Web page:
Domestic Violence Awareness Month

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Domestic violence has been in the news a great deal over the past several months because of a number of high profile cases involving professional football players. A part of the discussion has been the role of the National Football League in handling this matter. What might also be helpful is more information on resources to help people in crisis.

The Catholic Church in the United States participates in the observance of Domestic Violence Awareness Month because we know that it touches individuals and families in all sectors of society, including families who are members of our parishes and whose children are enrolled in our schools and programs. The Church is here to help all those who are affected – victims as well as perpetrators. God’s merciful love can reach into the darkest places of relationships and family life.

Below you will find some resources that are available to raise awareness of the magnitude of the problem and to call attention to information about where and how to find help or point others toward assistance.

The United States Conference of Catholic Bishops has offered a pastoral response to the issue titled, “When I Call for Help,” which addresses the matter from the perspective of women who are abused, pastors to whom they often turn for help, men who are abusers and society at large.

Here in the Archdiocese of Washington, through a partnership with Catholic Charities and the Archdiocese of Baltimore, we have begun an initiative called “Catholics for Family Peace” that will provide training and pastoral resources for parish staffs so that parishes can respond effectively to any call for help. We hope all of our parish staff members can act as first responders by doing the following: listening and believing victims’ stories, assessing the level of danger to the victim and the children and offering appropriate advice, services and counseling. To learn more about this initiative, please contact the archdiocesan Office for Family Life (301-853-4546).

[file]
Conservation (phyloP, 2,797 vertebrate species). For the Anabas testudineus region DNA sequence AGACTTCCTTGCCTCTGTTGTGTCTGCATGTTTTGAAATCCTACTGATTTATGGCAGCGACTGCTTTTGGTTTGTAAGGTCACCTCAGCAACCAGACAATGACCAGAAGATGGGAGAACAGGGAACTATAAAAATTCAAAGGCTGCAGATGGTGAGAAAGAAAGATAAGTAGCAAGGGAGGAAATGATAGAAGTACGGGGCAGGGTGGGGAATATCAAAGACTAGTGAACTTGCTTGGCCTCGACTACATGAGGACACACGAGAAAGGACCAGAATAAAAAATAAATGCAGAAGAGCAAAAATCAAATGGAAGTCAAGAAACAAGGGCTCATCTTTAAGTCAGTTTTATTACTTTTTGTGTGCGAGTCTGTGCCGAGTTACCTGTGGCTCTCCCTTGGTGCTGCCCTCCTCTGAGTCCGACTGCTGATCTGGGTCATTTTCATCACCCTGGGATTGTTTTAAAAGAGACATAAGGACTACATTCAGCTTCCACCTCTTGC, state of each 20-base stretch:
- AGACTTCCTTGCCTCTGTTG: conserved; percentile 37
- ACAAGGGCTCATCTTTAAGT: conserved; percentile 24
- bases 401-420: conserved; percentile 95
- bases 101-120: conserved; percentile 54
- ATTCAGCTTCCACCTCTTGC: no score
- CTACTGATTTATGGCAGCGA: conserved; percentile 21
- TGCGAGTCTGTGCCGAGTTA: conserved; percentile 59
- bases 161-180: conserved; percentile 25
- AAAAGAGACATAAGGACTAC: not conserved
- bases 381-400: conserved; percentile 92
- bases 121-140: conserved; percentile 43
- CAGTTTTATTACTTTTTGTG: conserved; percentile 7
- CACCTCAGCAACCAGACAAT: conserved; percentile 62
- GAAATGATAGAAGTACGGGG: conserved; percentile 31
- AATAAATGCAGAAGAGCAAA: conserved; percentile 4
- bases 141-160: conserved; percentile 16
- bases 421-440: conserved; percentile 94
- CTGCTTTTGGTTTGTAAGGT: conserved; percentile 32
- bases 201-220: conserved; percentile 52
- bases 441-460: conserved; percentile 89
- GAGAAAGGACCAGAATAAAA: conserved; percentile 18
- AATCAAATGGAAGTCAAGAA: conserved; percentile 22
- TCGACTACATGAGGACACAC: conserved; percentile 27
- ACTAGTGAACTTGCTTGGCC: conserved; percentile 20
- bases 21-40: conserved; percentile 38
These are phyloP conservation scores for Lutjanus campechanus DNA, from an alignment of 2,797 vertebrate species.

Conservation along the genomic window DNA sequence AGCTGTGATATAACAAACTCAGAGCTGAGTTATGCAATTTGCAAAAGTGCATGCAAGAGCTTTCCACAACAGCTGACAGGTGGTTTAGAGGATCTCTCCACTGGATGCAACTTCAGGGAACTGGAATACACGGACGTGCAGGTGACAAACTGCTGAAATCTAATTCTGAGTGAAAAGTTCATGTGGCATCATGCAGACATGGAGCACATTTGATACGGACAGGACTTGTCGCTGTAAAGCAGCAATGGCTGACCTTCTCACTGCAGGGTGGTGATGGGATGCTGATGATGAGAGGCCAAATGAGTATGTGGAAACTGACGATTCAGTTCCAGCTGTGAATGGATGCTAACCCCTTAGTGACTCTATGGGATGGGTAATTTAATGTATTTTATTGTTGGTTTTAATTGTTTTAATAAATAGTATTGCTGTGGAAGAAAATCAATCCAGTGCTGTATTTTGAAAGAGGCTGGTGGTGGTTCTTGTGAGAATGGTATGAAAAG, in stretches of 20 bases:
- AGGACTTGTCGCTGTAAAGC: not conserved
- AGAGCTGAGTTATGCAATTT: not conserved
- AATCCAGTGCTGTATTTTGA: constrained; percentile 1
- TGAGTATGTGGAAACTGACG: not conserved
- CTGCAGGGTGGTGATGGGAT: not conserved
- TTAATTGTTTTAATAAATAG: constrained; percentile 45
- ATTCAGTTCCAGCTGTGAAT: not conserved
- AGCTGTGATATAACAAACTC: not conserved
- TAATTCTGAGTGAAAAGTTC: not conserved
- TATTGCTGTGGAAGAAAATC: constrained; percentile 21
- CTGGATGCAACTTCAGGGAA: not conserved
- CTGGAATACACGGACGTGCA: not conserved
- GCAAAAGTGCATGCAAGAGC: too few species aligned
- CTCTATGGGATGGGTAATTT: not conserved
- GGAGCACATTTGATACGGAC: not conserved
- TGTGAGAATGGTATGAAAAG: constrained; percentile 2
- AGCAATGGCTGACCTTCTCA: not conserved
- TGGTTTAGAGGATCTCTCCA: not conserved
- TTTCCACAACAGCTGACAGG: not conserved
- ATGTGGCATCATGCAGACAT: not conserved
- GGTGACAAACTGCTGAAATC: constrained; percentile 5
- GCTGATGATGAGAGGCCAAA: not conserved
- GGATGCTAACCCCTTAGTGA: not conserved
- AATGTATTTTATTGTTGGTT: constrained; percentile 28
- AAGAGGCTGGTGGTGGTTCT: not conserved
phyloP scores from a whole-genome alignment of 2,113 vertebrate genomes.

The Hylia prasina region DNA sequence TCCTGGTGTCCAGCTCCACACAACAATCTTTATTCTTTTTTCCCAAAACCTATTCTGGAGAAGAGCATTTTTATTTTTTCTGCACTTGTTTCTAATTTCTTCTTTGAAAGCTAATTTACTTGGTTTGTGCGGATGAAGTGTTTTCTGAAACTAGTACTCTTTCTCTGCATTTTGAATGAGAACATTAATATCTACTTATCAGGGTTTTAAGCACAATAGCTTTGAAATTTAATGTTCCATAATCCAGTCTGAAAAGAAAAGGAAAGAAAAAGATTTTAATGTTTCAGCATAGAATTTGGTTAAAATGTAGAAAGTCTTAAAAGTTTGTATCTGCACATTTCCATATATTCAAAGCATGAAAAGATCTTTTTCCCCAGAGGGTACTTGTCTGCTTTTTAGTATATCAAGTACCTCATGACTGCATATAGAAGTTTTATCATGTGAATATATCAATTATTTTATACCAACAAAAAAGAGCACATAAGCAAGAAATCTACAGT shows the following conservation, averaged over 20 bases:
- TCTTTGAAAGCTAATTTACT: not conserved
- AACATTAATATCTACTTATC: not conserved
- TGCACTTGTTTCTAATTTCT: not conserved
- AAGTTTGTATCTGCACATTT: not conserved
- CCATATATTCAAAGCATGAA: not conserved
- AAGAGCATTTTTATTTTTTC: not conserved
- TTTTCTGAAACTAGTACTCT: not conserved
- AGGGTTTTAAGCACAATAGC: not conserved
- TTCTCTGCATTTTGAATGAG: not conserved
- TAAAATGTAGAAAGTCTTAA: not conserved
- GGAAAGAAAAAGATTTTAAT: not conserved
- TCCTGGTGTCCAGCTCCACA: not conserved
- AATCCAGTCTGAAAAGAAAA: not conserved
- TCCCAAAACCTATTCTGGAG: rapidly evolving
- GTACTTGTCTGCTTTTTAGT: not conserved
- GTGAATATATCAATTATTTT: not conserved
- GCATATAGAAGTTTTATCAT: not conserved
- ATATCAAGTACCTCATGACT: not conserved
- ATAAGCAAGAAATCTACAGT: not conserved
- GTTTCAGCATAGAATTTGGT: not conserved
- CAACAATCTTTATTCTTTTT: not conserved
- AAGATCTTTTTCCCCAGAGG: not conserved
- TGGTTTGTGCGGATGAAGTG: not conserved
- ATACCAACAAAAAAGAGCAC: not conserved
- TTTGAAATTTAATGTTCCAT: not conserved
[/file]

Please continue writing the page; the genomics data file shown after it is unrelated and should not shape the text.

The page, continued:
For Catholics it is important to understand the Church’s teaching on the indissolubility of marriage in the context of the reality of families living in dangerous situations. We would never want someone to refrain from seeking help thinking that the Church would not allow spouses to separate. The Church teaches that “the marriage bond has been established by God himself in such a way that a marriage concluded and consummated between baptized persons can never be dissolved” (Catechism of the Catholic Church 1640). Spouses ordinarily have the duty to live married life together, but a legitimate cause excuses them from doing so.

“If either of the spouses causes grave mental or physical danger to the other spouse or to the offspring or otherwise renders common life too difficult, that spouse gives the other a legitimate cause for leaving, either by decree of the local ordinary or even on his or her own authority if there is danger in delay” (Code of Canon Law 1153). In other words, if a spouse is abusive to the other spouse and the children and staying means there is danger of harm, they are encouraged to leave and separate themselves.

There are two reasons for this. First, in leaving, the abused spouse is justly defending his or her life and protecting the children. Secondly, this act of separating prevents the abusive spouse from committing further immediate harm. Separating from them then is acting on their behalf as well. From here the Church hopes there can be help, treatment, healing, forgiveness and reconciliation, but only in the context of a safe and secure situation.

If you know someone you believe to be in danger, please share these resources with them. In your prayers this month, please offer an intention for all victims of abuse entrusting them to the intervention of Our Lady of Perpetual Help and the loving embrace of her Son, Jesus.

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